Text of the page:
The planned Greenway network will make transportation around campus more enjoyable and environmentally friendly. (Emery Little )
The planned Greenway network will make transportation around campus more enjoyable and environmentally friendly.

Emery Little

Environmentality: Adding green spaces to make greener places

Vanderbilt plans on increasing pedestrian, bike and scooter sidewalks to promote greener modes of transportation

December 29, 2019

Emily Gonçalves

Everyone who knows me knows that I am a complete transportation nerd. My favorite class is my traffic engineering course, and I can pretty much tell you what every sign on any road means. To say I hope to work in the transportation sector post-graduation would be an understatement. To me, transportation and sustainability are two entities that have the potential to go hand-in-hand. By placing an emphasis on more environmentally friendly modes of transportation such as pedestrian travel and micro mobility (i.e. the use of bikes and scooters), we can discourage the use of greenhouse gas emitting vehicles on campus. Doing so gives Vandy community members the potential to drastically decrease the damage we inflict on the earth each and every day. I am proud to go to a school that is doing just that.

Many schools are beginning to focus on sustainability. In fact, Harvard, the University of Chicago and Yale have already committed to extensive sustainability plans. Their plans include becoming a gold-level Bicycle-Friendly University by 2020, incentivizing public transportation and increasing the amount of electric buses used on campus, respectively. Our university is taking similar measures through FutureVU. 

Most members of the Vanderbilt community know about the FutureVU plan. A large part of the blueprint is focused on restructuring Vanderbilt’s land usage. When reading over the stated goals, I was ecstatic to see a whole initiative geared towards increasing green spaces that promote pedestrian travel and micro mobility across campus.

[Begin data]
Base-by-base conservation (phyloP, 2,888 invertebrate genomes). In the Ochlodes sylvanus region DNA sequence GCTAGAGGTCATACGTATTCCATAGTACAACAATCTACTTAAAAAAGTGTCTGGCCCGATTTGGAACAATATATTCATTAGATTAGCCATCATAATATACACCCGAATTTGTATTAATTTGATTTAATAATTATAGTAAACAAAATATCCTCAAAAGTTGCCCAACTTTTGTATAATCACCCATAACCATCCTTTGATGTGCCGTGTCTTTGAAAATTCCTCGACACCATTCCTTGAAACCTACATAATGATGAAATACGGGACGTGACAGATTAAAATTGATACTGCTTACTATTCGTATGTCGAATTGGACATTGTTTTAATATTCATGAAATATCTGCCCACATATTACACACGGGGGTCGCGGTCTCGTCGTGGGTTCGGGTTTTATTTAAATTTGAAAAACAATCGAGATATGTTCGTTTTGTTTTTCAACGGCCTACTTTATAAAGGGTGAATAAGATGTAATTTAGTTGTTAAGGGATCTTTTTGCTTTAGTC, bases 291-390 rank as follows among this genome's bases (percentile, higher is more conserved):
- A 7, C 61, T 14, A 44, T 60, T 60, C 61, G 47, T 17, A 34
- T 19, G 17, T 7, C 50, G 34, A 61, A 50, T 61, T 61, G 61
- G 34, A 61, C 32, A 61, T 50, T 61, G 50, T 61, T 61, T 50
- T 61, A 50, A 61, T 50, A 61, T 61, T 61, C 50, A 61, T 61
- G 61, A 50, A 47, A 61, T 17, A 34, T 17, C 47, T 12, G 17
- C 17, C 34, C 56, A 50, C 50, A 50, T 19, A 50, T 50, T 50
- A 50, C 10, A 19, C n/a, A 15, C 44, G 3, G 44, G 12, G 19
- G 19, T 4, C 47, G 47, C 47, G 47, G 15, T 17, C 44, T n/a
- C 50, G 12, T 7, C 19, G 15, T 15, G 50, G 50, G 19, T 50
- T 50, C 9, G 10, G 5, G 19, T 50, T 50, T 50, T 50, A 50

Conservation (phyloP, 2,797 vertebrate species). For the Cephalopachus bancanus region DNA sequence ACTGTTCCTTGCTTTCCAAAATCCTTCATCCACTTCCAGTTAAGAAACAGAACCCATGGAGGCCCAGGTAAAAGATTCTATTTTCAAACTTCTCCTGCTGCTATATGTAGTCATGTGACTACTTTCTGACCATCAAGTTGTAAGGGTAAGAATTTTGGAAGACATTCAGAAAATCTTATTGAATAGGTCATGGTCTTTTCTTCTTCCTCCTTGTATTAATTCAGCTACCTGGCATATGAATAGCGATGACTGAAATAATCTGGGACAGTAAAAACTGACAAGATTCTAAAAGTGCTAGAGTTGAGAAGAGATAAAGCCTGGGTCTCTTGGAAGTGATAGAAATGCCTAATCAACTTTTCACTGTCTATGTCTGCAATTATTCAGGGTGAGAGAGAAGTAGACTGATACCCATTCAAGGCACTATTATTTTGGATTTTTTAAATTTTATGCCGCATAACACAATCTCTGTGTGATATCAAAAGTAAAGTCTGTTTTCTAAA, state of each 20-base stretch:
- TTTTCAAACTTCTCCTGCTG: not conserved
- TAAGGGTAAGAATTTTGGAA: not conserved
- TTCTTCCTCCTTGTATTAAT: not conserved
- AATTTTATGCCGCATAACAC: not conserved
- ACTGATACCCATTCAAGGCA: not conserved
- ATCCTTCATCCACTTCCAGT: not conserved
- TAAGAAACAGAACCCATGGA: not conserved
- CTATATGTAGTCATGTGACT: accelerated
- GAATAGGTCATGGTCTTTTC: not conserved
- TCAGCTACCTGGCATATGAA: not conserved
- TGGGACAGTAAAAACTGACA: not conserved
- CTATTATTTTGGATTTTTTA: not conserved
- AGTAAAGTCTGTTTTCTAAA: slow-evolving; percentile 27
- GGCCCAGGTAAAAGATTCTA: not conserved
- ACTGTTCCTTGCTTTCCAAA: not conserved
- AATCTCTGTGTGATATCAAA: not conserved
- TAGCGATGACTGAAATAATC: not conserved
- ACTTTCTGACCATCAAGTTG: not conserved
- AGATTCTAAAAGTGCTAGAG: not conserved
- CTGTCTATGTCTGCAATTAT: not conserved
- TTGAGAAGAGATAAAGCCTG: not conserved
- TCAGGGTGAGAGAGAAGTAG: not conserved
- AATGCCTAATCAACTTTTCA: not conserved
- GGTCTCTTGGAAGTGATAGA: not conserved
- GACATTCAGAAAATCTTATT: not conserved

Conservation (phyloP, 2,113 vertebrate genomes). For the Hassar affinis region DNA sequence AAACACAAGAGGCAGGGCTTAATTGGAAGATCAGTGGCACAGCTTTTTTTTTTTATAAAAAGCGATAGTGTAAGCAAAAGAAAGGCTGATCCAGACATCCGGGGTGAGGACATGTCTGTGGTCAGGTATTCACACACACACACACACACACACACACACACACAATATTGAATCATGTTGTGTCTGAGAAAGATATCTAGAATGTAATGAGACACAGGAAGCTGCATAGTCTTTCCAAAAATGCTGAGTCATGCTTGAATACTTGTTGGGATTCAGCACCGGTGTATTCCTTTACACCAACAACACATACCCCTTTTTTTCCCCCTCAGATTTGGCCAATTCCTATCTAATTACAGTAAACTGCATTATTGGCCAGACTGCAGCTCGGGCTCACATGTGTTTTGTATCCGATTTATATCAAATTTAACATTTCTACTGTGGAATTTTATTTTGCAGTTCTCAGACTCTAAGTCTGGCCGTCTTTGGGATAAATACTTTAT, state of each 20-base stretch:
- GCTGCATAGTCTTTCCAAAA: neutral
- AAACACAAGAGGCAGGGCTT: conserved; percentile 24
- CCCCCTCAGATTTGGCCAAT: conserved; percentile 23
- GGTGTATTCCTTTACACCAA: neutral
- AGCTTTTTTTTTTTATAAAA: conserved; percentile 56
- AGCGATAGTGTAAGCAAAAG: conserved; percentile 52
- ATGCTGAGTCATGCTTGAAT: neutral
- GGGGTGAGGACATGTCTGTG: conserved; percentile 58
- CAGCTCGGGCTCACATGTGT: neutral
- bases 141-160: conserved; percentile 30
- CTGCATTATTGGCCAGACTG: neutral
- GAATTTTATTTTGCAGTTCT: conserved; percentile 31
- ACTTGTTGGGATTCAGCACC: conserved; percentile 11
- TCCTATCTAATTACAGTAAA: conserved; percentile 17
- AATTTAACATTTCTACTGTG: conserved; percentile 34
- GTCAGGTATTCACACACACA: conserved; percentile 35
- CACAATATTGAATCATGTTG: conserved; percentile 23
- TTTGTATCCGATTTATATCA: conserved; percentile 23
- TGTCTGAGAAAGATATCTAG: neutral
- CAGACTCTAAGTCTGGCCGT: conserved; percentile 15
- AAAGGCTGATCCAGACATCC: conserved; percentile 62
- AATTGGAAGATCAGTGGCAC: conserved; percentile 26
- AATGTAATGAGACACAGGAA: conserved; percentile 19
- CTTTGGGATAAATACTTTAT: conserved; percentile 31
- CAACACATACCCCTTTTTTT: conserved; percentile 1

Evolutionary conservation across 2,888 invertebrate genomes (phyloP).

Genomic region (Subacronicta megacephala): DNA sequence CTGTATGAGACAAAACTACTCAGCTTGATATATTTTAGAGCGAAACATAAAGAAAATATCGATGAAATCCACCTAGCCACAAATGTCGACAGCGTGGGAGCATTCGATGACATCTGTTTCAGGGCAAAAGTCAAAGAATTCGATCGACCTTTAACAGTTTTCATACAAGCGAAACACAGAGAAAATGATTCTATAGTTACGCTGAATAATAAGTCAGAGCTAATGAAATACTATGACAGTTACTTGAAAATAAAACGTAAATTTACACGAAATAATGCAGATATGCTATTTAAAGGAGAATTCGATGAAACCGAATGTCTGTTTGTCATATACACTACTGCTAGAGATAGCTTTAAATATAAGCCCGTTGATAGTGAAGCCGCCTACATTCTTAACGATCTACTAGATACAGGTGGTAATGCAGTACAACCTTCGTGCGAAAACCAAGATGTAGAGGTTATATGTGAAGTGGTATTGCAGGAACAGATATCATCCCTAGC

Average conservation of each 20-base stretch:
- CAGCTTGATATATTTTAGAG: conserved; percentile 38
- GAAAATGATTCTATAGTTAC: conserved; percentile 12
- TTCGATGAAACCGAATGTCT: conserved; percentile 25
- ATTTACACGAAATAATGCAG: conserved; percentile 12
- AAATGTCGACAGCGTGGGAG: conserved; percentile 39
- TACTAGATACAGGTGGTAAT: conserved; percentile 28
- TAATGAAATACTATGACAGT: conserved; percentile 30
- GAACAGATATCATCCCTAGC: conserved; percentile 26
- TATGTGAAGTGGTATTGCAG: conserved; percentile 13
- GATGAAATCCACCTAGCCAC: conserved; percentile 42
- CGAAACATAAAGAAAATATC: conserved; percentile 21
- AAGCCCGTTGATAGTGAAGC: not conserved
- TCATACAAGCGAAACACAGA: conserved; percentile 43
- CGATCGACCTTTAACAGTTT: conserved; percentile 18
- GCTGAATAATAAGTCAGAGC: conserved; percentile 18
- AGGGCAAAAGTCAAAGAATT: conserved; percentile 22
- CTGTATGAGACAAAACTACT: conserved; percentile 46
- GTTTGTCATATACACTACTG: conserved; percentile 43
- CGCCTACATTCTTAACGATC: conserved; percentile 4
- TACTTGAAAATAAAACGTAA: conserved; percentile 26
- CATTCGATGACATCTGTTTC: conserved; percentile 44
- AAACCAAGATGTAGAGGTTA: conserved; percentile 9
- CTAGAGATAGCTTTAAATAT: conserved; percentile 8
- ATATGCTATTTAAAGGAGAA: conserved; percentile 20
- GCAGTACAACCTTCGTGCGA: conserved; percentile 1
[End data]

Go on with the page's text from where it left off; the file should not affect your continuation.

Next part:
According to San Diego’s Regional Planning Agency, key elements must be met to designate an area as a truly walkable environment. These elements include sidewalk design, accessibility to desired locations, ADA accessibility and safety among others. Vanderbilt’s proposed Greenway network has the potential to tick each of these boxes.

The Greenway network will feature on-campus greenway paths, a “Walk-and-Roll” Loop around the outskirts of Vanderbilt, intersection safety improvements for pedestrians and bikers and safer pick-up locations for students to utilize VandyRide and rideshare programs. Each of these features is integral to advancing the use of greener modes of transportation. 

The on-campus greenway paths and the “Walk-and-Roll” Loop will make traversing campus a more enjoyable experience all around. These paths have been specifically designed to be wider to meet both ADA compliance standards to to accommodate larger pedestrian volumes. Furthermore, the pavement will be brand new, reducing the number of nooks and crannies in the sidewalk that can make students trip. 

These paths are also being optimized to allow for the fastest travel from one location to the next. Many students know the struggle of trying to make it from a class on Main to a class on Commons in just ten minutes, so these quicker walkway systems will be a major benefit. Lastly, the “Walk-and-Roll” Loop will have designated walking and rolling lanes, therefore limiting the amount of pedestrian-bike and/or pedestrian-scooter accidents. Between making it to class on time, reducing the fear of being hit by a passing scooter and limiting the locations for a potential ankle sprain, the Greenway network will make both the pedestrian and the rider feel more at ease when traveling and makes walking and/or using micro mobility a more appealing option. 

The plans for the Greenway network alone have checked off each of the criteria to make for a walkable environment. Future VU’s plan also features sustainable landscaping, stormwater management areas, smart irrigation systems and green roofs. These innovations are all part of their desire to be carbon neutral by 2050. 

Most people know that the transportation sector is one of the United States’ leading contributors to climate change. By focusing on greener modes of transportation such as walking, biking and scootering, transportation can actually be used to combat climate change, not serve as a major driving force. Vanderbilt’s FutureVU plan is admirable when it comes to promoting these modes of greener transportation. It is my hope that other universities and cities see these innovations, and look to incorporate them into their own facilities. This rippling effect has the potential to change the transportation sector for the better.

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